Anthropomorphic/Zoomorphic hybrid (left side of rock)

Close up of the part man, part animal petroglyph

Here is another example of the hybrid. I know there is a better word for that, but I can't think of it just now.





Many designs are made of four parts. I've read several explanations relating to them. The four seasons, four main directions, four phases of life, etc. I also read that it is just a shield....



 A very old milling or grinding stone. Usually referred to as a "metate" or "slick."

I have no idea what kind of creature this represents, but it is very cool  Maybe a centipede? 



There is a lot more information available about these petroglyphs, but I'm not going to include much. Some of you will remember when my blog posts were mostly words with a few photos. Too much info isn't necessarily a good thing for a blog. However, I will tell you that these petroglyphs are thought to be at least a couple thousand years old. 
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This FWD expedition was organized by Death Valley Jim. In addition to being a good guy, Jim is an explorer, scout, wilderness guide, writer, photographer and master of all things desert related. I've been around the desert a lot more than most folks and I know where a lot of great "non-tourist" places are located, but I have to admit that I'm not in the same class as Jim. I'm trying though...



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Monday, March 24, 2014

The Drive Home - Photo Mix

These are random drive-by photos taken on our last trip. Not from the jeep this time, but from our RV (mostly on our drive home). I'm very happy that my wife loves to drive and splits the time with me. I took some of these while I was the passenger and some while I was driving. It's pretty easy to tell the difference. Anyway, no real theme today. I have a ton of posts in draft form; mines, ghost towns, rock art sites, trails, scenery, stories, etc., but I really like to do posts like this once in a while.

This is Newman. As you can see, he really hates it in our RV and just can't seem to relax. I know what you're thinking, "Gee Pat, that is one fat cat!"  He could stand to lose a couple of pounds (who among us is any different?), but even the vet says he is really healthy. Healthy, hungry and humongous! Newman carries his weight well. He is just a HUGE cat! That is a large dinette he has taken over. Four people can sit there comfortably. He is so big that when he is standing up, he can see on our dining room table (at home). He is the size of a medium dog. In fact, he acts like a dog. He wags his tail like a dog and it thwacks against things. He growls like a dog. He's a gentle giant and we love traveling with him. Okay, let's get on with the drive-by photos.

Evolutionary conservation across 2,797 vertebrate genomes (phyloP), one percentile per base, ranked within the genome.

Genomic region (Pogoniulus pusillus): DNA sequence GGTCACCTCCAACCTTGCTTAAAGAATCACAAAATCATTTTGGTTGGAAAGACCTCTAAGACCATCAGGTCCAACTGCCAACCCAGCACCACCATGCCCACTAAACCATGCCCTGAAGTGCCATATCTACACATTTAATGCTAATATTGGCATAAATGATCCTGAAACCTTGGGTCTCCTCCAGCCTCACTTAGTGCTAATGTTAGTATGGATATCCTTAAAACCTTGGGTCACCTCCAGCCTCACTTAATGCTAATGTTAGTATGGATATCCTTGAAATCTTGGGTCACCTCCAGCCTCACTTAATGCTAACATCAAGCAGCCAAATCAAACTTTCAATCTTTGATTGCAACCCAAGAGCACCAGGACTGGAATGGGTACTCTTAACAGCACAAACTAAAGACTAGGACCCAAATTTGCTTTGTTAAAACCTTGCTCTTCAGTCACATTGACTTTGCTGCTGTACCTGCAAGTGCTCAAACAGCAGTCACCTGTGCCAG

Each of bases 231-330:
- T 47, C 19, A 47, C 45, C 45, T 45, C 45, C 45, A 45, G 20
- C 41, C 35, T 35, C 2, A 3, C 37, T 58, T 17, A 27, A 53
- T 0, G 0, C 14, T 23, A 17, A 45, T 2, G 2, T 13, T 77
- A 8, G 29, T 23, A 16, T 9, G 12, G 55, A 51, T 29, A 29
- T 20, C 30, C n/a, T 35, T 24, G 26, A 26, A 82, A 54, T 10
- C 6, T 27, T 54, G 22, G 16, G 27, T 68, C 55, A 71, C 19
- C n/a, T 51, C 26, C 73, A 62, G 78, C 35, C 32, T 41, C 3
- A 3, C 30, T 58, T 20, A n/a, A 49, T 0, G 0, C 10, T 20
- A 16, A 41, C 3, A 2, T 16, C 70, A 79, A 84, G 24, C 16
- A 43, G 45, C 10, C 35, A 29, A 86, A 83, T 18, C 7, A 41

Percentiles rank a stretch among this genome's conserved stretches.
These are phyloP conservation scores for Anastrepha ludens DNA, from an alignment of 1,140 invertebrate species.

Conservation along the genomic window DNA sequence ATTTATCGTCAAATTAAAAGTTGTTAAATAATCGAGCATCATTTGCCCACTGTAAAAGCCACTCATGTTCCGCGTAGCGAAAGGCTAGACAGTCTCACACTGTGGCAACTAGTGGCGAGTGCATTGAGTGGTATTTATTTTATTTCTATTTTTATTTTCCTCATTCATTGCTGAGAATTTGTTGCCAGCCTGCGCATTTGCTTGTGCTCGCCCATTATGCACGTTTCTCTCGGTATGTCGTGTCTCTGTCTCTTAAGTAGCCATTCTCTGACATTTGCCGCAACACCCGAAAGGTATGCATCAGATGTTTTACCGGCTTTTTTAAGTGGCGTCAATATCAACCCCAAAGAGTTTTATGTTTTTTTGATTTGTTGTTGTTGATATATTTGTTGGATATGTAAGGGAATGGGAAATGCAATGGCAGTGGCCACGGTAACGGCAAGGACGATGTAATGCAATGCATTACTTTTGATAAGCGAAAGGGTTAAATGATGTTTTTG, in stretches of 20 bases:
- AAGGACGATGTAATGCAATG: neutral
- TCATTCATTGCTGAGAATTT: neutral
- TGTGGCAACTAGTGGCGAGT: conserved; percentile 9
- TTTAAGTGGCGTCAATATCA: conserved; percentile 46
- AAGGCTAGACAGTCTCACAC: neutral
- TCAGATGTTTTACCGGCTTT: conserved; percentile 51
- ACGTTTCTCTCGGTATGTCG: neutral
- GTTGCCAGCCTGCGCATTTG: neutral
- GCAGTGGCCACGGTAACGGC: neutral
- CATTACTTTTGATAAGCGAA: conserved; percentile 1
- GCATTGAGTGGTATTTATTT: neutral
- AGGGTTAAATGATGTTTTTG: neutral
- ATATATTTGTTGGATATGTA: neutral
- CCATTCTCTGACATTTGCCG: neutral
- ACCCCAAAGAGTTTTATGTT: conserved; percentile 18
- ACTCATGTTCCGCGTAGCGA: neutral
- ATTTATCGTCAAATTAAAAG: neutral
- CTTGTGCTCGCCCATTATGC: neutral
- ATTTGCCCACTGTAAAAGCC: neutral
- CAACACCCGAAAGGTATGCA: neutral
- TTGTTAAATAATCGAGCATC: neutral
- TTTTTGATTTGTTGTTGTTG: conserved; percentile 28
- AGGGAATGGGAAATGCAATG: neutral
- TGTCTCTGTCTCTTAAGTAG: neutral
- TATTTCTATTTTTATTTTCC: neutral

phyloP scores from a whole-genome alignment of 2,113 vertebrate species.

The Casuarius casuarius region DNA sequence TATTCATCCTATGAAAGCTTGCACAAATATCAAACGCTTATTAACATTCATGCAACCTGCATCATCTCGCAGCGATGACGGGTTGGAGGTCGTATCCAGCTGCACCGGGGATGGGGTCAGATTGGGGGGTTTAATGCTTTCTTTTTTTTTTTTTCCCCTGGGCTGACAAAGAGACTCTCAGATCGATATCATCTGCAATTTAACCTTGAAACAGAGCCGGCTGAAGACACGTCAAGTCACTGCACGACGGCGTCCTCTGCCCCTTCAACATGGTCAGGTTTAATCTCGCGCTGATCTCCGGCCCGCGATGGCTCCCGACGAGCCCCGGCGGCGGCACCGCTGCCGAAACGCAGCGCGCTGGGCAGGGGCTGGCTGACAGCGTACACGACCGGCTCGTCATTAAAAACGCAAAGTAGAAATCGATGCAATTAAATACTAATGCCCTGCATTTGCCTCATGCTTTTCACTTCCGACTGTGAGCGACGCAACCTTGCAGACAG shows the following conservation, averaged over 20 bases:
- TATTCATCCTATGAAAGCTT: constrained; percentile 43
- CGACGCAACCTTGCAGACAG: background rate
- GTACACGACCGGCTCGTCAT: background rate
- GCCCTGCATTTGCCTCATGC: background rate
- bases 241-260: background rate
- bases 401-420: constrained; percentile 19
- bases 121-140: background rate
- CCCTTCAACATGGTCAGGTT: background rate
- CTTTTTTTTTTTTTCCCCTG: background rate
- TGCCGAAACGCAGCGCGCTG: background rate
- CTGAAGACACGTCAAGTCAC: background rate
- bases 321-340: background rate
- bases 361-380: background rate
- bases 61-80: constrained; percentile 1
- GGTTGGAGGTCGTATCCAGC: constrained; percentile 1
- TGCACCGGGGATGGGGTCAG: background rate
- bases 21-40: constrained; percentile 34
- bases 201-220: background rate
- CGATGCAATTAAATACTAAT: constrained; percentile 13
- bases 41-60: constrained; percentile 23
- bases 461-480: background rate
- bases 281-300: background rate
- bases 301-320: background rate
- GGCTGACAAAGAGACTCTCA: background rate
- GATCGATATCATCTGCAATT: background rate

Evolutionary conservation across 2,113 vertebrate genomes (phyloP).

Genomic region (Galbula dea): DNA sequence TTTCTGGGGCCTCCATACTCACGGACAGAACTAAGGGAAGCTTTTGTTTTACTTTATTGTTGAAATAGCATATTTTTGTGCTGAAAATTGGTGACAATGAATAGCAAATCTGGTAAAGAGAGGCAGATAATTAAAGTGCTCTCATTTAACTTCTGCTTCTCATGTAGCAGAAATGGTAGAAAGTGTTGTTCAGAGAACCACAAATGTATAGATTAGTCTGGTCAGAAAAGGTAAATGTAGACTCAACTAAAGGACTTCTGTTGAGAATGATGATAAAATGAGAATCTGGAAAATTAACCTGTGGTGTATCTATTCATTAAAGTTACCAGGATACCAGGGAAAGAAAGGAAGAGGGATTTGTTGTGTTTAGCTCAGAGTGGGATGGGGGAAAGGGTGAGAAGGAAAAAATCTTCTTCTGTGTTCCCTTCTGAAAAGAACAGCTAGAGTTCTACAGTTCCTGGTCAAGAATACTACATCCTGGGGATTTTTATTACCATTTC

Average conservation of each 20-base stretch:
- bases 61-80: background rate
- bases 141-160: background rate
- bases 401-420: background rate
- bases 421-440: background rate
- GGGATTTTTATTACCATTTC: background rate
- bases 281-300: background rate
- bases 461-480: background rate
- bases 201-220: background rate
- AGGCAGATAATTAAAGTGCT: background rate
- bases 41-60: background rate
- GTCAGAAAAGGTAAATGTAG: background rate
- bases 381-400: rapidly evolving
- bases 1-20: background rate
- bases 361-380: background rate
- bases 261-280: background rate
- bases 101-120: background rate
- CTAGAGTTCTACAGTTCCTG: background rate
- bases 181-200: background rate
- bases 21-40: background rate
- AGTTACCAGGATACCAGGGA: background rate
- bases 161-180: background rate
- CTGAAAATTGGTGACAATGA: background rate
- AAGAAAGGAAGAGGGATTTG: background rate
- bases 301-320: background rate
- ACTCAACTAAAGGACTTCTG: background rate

What is wrong with this scene? I assume you've noticed the semi-truck and trailer driving right at us. It's not like he's supposed to be in the other lane, this highway is two lanes in each direction! The desert is starting to bloom like crazy and that was intended subject of the photo.  I don't remember a head-on collision, but I have had a headache for a few days...

The last time we drove by this 40-foot trailer, it was sitting right side up, with advertisements on the side. It gets a bit windy in the Mojave.

 It's for sale, if anybody is interested...

Not now, not back in the day, not ever...  

With all that room, I never understood why people settle so close to the highway.

 To me, this scenery is just as beautiful as the mountains or coast.